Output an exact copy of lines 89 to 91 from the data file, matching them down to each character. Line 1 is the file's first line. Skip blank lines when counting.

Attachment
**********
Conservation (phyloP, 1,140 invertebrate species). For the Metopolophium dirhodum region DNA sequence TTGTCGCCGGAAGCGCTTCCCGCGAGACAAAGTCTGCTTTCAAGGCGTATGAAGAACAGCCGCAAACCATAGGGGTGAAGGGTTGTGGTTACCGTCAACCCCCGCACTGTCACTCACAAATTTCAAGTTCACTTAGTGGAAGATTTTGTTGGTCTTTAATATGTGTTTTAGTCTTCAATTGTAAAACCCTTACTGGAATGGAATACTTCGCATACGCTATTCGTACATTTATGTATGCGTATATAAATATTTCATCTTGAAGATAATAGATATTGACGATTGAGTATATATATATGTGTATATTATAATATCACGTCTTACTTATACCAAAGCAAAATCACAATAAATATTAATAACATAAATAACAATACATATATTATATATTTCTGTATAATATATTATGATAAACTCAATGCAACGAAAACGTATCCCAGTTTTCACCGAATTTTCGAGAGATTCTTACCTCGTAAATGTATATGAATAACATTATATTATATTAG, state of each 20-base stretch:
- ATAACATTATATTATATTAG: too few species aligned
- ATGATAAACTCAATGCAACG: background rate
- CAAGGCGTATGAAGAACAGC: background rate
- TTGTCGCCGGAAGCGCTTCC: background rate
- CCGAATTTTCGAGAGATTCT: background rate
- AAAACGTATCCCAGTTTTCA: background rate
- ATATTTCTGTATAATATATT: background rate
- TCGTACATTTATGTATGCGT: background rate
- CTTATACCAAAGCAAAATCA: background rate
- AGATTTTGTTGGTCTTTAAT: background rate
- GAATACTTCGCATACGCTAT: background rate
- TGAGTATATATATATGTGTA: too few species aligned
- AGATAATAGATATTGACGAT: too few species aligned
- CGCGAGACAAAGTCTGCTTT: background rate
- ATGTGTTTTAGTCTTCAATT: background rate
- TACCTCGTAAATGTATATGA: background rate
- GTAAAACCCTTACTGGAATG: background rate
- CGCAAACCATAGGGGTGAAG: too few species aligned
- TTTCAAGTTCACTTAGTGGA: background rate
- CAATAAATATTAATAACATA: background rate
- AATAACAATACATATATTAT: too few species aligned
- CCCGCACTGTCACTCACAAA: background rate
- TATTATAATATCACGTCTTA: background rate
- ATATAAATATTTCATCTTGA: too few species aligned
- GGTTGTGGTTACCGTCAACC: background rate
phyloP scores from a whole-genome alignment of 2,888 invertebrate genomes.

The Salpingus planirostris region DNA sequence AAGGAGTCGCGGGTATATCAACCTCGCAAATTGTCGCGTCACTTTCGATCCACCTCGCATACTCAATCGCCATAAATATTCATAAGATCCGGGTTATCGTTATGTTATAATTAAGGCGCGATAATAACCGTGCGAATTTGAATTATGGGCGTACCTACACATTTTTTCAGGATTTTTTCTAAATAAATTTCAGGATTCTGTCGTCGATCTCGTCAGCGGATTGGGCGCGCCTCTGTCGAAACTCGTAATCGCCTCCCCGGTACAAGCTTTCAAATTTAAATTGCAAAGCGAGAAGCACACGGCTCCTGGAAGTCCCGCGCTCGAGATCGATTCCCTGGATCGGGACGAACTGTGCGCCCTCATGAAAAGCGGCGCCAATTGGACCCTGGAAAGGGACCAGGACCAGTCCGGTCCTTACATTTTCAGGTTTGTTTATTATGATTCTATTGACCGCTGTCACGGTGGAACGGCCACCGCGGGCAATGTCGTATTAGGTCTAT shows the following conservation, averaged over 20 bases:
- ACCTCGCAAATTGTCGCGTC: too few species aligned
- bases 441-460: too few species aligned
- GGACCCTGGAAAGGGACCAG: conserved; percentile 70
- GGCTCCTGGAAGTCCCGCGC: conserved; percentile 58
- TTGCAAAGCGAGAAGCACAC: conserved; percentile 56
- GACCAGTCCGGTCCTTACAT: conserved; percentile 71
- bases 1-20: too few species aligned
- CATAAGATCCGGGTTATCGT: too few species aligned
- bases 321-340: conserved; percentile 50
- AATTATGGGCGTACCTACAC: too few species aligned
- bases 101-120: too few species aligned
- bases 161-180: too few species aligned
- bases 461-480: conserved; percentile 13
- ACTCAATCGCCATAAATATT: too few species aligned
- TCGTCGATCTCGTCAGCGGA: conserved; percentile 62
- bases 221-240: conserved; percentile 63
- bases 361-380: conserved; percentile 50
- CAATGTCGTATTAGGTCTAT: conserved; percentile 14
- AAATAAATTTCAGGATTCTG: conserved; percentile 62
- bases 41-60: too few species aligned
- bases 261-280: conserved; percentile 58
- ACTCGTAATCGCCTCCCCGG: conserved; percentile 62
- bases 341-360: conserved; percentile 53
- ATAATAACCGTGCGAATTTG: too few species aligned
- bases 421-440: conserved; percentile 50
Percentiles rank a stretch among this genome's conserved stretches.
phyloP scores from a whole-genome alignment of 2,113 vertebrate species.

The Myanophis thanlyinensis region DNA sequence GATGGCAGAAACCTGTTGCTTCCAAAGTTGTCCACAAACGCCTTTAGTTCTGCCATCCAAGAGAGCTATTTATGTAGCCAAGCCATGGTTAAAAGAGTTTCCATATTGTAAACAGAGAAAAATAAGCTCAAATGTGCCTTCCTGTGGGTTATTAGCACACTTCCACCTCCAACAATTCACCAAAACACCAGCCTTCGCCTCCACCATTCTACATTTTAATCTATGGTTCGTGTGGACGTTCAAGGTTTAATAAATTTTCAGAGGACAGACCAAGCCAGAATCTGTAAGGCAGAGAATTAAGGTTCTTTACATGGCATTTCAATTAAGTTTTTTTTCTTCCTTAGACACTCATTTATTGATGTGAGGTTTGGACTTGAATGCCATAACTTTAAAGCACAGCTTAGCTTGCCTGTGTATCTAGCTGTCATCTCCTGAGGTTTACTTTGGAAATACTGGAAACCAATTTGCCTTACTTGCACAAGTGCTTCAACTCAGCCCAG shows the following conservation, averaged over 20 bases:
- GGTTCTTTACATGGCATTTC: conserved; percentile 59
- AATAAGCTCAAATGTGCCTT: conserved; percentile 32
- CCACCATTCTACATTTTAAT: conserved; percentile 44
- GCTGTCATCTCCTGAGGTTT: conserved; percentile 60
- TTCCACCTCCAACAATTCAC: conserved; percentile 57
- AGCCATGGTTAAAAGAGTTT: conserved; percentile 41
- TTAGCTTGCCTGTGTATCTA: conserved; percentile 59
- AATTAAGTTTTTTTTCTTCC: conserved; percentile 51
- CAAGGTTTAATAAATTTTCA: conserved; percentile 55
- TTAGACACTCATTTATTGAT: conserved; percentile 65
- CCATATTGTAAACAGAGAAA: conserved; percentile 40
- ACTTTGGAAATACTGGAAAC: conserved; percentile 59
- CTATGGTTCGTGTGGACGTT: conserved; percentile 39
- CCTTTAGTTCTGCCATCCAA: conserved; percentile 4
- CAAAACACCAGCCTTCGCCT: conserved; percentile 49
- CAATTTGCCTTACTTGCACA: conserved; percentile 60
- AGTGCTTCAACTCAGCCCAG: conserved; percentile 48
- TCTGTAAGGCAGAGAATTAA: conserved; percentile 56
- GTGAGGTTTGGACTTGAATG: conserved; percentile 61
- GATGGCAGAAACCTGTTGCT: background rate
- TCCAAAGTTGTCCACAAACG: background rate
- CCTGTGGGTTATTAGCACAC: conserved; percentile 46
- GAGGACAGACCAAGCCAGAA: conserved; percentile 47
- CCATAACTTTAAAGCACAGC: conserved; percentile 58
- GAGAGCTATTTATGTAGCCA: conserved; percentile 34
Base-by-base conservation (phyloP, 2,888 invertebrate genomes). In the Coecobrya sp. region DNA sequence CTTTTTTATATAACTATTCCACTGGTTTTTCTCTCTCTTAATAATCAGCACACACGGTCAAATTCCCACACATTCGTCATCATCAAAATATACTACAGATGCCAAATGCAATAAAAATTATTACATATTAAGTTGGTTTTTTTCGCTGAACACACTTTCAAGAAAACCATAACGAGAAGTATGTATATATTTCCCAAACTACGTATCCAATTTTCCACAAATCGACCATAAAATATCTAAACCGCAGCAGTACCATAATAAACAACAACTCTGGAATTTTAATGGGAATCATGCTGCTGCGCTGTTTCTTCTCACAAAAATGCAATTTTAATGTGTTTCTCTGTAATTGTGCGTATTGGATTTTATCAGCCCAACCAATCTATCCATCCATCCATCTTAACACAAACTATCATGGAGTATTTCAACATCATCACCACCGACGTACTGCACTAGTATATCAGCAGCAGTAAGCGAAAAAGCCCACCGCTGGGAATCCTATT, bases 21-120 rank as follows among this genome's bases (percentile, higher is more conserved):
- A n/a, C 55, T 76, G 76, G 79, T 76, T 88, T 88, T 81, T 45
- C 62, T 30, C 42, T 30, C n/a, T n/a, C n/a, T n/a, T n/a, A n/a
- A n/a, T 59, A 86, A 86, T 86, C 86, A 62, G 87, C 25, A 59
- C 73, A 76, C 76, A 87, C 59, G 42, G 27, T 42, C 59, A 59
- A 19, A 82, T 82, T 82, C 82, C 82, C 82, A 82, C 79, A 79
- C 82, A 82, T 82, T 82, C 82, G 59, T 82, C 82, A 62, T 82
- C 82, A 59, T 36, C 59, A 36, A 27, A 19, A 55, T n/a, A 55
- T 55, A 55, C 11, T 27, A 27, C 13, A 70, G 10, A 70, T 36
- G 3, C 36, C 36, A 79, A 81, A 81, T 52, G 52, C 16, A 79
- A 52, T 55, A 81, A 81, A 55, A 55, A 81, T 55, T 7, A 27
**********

- C 82, A 59, T 36, C 59, A 36, A 27, A 19, A 55, T n/a, A 55
- T 55, A 55, C 11, T 27, A 27, C 13, A 70, G 10, A 70, T 36
- G 3, C 36, C 36, A 79, A 81, A 81, T 52, G 52, C 16, A 79